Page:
The next morning, while shining shoes, Dick remembers that he failed to return the change he’d promised to Mr. Greyson days earlier. He goes to the gentleman’s office immediately, hoping that the man won’t think too poorly of him for having taken so long.
Alger presents a more human element to doing the right thing, here. Dick means well; he merely forgets to carry out his duty. That kind of failure, it seems, is fine and probably unavoidable.
Greyson is surprised both by Dick’s new appearance and the honesty he showed in returning the change. He asks Dick if he learned to be honest from the Bible, and Dick responds that he doesn’t have much experience with the book. Greyson offers to let Dick attend his Sunday School to help him get a proper religious education.
This is a moment of Dick’s innate sense of morality and desire to do the right thing leading directly to an opportunity to get the kind of education that will better himself in the eyes of society.
Later that same evening, Dick goes out to dinner and there recognizes another shoeshine boy, Fosdick. The boy hasn’t had enough work to afford a proper supper, so Dick buys one for him. He also offers to let Fosdick spend the night in his room, since he doesn’t have proper lodging for the night.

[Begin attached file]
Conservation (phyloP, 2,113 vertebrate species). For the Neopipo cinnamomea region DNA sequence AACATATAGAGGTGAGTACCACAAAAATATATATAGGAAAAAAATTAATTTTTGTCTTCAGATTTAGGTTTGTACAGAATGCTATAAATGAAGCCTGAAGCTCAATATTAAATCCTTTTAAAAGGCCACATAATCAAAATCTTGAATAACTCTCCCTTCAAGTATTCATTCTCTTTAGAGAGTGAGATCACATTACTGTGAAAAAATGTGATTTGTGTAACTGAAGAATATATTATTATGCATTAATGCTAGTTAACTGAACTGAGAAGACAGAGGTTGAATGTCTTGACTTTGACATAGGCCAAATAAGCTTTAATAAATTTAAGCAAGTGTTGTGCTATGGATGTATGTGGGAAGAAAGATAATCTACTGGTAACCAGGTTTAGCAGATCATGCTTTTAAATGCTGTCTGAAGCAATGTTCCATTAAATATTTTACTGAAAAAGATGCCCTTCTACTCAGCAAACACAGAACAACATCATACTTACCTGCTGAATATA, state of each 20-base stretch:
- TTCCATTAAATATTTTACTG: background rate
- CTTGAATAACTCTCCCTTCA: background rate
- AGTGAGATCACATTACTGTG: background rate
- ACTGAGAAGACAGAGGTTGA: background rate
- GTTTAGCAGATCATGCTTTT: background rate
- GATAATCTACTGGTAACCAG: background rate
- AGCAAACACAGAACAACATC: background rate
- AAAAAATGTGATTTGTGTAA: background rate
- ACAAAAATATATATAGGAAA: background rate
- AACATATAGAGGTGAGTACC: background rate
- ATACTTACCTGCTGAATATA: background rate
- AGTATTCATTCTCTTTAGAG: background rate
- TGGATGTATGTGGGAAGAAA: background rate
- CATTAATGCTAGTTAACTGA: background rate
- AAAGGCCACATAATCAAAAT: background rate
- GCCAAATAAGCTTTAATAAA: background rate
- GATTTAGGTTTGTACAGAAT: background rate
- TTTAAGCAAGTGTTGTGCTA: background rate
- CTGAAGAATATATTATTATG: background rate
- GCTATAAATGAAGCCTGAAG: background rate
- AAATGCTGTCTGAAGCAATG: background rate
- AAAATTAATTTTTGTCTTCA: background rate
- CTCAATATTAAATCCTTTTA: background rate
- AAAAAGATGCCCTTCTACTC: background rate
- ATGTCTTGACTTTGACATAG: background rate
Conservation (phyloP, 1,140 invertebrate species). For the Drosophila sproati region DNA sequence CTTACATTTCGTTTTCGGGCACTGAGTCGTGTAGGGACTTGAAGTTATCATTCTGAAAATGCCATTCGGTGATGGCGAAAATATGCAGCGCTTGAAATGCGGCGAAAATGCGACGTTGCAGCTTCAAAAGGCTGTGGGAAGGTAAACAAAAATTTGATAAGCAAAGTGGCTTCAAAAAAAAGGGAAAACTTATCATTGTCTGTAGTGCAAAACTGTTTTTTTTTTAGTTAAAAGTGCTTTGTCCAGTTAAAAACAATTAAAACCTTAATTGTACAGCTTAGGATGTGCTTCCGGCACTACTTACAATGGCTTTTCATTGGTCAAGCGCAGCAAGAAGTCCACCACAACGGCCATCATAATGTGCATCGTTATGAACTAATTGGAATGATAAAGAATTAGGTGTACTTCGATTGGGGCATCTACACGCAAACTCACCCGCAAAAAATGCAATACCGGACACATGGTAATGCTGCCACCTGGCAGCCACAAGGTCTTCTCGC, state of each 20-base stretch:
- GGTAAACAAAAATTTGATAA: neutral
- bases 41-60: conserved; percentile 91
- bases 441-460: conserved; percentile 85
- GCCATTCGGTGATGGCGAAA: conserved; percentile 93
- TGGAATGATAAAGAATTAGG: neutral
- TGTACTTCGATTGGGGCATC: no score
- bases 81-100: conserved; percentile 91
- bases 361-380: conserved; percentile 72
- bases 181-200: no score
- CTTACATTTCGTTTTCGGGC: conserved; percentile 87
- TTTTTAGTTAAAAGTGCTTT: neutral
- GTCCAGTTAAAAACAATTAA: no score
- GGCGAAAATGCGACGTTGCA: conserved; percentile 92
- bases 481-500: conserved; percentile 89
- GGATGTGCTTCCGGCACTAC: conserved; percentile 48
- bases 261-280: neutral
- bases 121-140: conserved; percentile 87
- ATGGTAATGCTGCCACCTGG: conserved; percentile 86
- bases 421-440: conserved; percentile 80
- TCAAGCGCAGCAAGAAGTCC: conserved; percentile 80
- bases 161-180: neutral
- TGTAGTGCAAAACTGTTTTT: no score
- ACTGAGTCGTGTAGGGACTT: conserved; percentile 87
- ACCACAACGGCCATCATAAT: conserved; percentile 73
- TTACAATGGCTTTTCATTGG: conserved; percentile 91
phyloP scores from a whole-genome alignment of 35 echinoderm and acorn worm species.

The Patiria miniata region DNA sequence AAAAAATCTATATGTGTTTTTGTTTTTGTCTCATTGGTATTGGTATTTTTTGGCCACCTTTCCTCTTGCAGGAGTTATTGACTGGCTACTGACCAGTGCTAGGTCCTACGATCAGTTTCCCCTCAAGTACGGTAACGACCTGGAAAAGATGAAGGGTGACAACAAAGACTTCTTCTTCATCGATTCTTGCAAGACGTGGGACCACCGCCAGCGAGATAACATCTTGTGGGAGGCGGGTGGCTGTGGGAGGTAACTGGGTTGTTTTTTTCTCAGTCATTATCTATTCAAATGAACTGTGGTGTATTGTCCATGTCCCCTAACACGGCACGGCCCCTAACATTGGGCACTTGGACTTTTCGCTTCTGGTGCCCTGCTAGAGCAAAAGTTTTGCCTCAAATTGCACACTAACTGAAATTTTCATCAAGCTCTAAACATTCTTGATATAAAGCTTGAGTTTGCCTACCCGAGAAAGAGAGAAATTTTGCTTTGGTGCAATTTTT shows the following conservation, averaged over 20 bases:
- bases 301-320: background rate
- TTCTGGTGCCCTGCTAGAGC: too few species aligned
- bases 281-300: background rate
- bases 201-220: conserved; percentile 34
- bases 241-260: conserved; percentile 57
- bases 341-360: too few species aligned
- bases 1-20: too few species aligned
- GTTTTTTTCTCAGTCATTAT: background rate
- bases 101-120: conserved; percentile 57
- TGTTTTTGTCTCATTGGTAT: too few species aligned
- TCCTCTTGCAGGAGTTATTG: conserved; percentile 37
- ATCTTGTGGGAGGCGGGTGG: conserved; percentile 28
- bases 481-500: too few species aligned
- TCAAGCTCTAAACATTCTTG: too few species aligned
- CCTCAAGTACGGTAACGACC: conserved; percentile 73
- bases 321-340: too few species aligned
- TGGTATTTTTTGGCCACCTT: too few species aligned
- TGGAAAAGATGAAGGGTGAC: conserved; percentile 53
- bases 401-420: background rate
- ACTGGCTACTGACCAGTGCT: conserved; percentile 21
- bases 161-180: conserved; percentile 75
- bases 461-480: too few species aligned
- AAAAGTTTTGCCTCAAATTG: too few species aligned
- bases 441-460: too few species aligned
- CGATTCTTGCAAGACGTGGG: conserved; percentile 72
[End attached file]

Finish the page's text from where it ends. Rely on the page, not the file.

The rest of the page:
Fosdick’s name is eerily similar to Dick’s name—it, in fact, contains it—which perhaps suggests a similarity or kinship between the boys. Dick proves kind and generous even in his newfound financial fortune.
As they talk, Dick learns that Fosdick had intended to go to college, but his plans were thwarted when his father died. Despite this, Fosdick is still well-educated. Dick offers to let Fosdick live with him, if the other boy will teach him to read and write. Fosdick agrees, and Dick obtains a newspaper to serve as his first reading primer.
This is another example of Dick being extremely generous with his money. In this moment, the generosity seems to be a positive attribute of Dick’s as it—like his dedication to returning Mr. Greyson’s change—leads to another step on the path to bettering himself. Alger thus continues to make a strong connection between morality and good fortune.